Your search resulted in 15 documents.
Differential retention and leaching of CCA (C) in sapwood and heartwood of Kenyan-grown blue gum (Eucalyptus saligna) and black wattle (Acacia mearnsii)
2005 - IRG/WP 05-30371
Retention and leaching of CCA(C) in small samples of sapwood and heartwood of Kenyan-grown blue gum (Eucalyptus saligna) and black wattle (Acacia mearnsii) were tested under laboratory conditions. Clear samples (100mm x 30mm x 40mm) were removed from the sapwood and heartwood of sampled defect-free and sound plantation trees of the two species. These were separately air-dried to 15% MC, end-seal...
The effects of pH on leaching of copper-chrome-arsenate (CCA) from pressure-treated Kenyan-grown Eucalyptus saligna and Acacia mearnsii: Initial findings.
2002 - IRG/WP 02-30298
The effects of pH on leaching of CCA from pressure-treated Kenyan-grown Eucalyptus saligna and Acacia mearnsii were tested under laboratory conditions. Small samples of the two species (100mm x 30mm x 40mm) were smooth sawn from 8-year old trees to represent equal amounts of both sapwood and heartwood, air-dried to 12% moisture content, end-sealed, and pressure-treated at a commercial treatment p...
Influence of Grain Direction on Penetration, Retention, and Leaching of CCA(C) in Sapwood and Heartwood of Kenyan-Grown Eucalyptus saligna and Acacia mearnsii
2007 - IRG/WP 07-40383
Penetration, retention, and leaching of CCA (C) in relation to grain orientation were tested in small (50mm x 50mm x 200mm) sapwood and heartwood samples of Eucalyptus saligna and Acacia mearnsii. In both sapwood and heartwood of the two species, the results showed a consistent pattern: Transverse > Radial > Tangential. Whereas penetration, retention, and leaching were significantly high i...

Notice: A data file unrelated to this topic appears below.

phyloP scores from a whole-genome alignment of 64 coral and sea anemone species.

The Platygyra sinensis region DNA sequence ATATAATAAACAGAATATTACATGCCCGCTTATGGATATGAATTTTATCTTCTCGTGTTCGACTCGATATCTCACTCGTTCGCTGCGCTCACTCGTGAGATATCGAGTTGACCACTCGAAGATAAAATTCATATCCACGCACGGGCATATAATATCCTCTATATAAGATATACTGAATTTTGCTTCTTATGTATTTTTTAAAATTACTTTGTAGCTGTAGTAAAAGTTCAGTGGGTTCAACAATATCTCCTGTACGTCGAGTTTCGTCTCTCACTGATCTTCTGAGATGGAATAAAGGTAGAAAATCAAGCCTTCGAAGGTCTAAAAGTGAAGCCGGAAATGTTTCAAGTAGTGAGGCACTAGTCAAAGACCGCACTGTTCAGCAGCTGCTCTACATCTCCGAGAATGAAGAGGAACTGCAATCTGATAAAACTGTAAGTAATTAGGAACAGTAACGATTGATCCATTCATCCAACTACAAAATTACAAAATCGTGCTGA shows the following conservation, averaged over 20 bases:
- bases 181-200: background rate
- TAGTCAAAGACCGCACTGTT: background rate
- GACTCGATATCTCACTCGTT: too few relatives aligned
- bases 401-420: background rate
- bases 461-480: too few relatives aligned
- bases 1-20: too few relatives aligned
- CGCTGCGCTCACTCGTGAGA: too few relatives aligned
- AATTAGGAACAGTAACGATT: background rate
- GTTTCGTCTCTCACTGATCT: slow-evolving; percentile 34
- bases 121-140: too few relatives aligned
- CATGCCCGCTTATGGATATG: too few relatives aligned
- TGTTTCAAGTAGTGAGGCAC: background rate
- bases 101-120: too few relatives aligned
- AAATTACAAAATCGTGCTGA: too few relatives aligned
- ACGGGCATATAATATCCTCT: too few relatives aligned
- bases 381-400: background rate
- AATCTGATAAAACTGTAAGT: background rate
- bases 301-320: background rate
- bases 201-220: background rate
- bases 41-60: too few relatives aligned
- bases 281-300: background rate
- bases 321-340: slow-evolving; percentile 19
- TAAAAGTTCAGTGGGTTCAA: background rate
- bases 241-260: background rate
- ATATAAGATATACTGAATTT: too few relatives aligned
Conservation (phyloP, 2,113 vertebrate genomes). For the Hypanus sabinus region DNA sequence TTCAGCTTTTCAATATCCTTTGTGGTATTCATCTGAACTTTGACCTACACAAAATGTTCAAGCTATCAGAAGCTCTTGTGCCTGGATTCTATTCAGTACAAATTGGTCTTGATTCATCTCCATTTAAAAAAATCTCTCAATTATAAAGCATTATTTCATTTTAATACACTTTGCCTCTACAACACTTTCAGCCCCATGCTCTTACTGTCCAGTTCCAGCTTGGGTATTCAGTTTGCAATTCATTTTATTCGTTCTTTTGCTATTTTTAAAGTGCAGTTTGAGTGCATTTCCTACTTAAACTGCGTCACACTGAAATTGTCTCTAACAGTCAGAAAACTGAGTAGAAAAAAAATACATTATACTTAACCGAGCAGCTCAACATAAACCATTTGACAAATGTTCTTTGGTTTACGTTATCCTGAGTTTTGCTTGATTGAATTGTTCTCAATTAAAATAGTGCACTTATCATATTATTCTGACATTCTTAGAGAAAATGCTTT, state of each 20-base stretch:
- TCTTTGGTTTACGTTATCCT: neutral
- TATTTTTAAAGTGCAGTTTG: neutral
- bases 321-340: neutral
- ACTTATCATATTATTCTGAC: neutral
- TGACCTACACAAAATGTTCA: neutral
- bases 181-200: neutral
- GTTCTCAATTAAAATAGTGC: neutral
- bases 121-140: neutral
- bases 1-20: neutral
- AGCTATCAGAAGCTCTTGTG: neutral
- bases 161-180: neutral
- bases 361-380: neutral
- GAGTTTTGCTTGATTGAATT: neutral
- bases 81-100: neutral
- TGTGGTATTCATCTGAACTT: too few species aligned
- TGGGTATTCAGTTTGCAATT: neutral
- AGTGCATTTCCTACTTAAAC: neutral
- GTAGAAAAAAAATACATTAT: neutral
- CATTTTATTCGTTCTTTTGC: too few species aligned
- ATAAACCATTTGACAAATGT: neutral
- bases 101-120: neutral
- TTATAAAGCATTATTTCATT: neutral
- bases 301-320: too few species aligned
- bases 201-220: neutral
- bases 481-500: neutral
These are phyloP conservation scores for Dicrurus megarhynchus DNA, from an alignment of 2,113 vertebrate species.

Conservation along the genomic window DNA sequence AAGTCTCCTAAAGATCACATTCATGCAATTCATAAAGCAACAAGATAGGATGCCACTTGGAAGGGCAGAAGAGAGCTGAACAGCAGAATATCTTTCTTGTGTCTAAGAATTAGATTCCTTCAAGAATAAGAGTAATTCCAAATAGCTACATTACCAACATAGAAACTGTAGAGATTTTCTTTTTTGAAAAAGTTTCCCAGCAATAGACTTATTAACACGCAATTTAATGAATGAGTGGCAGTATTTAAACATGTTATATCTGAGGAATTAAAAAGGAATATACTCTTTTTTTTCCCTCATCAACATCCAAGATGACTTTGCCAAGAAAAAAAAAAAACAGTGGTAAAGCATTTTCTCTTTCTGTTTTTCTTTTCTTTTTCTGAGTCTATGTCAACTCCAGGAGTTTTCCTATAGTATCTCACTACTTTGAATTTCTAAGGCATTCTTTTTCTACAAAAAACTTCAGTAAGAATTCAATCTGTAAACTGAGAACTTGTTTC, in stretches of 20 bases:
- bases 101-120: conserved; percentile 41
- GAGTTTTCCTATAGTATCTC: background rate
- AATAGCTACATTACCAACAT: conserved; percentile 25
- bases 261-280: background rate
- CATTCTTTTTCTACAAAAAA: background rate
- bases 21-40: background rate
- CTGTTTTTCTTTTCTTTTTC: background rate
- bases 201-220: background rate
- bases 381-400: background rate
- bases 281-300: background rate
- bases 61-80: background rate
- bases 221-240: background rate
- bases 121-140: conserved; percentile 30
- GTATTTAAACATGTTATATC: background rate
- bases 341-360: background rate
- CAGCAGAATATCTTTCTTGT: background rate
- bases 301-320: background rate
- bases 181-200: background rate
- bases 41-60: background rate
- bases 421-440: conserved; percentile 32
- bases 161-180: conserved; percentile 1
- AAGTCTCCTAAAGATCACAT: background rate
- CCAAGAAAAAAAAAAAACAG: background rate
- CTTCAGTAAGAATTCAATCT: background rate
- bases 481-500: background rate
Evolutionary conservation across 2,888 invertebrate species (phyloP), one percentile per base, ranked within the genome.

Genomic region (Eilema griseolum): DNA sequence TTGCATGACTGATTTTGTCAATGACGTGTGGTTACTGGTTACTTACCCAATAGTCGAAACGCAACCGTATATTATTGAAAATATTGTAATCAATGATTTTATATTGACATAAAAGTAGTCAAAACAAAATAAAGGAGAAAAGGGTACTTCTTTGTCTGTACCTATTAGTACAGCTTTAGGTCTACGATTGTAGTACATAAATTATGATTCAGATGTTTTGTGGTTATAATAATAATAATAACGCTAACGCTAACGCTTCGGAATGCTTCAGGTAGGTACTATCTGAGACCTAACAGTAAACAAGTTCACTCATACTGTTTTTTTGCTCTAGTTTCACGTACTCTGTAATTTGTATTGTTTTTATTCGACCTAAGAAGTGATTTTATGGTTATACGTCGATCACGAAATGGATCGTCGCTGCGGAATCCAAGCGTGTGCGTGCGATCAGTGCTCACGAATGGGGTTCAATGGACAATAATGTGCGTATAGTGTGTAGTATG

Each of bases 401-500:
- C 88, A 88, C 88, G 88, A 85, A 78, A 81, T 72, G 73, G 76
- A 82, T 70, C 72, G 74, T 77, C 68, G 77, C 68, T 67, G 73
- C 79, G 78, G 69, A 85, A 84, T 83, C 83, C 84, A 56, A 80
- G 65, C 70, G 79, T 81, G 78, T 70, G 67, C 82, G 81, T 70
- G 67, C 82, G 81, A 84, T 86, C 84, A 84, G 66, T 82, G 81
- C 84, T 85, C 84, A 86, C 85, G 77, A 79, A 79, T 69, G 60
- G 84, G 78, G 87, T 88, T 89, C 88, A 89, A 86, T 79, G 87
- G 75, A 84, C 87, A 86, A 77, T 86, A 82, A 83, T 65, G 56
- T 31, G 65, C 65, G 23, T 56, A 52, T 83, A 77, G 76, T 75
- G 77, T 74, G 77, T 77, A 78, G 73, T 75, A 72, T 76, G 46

IRG/COIPM INTERNATIONAL MARINE TEST - to determine the effect of timber substrate on the effectiveness of water-borne salt preservatives in sea-water. Progress Report 2: Report of treatment and installation in Australia
1978 - IRG/WP 440
The purpose of this test and the procedures to be followed have been fully set out in documents distributed by the International Research Group on Wood Preservation and numbered IRG/WP/414 and IRG/WP/420. The prescriptions set out in these two documents have been closely followed....
The 1999-2000 annual report for the IRG - Wood Preservation in Egypt
2000 - IRG/WP 00-40188
The wood destroying insects in Egypt are belonging to several families of Coleoptera, Lepidoptera and Isoptera. Imported woods are treated by The Agricultural Quarantine or the authorized companies. The materials used for protection as pre-treatment are the same of the treatment. They are Bromide methyl, copper or fluoride salts, organo-phosphorus compounds, pyrethroides, creosote or creosodial. A...
S I M Moein
Wood preservation in Kenya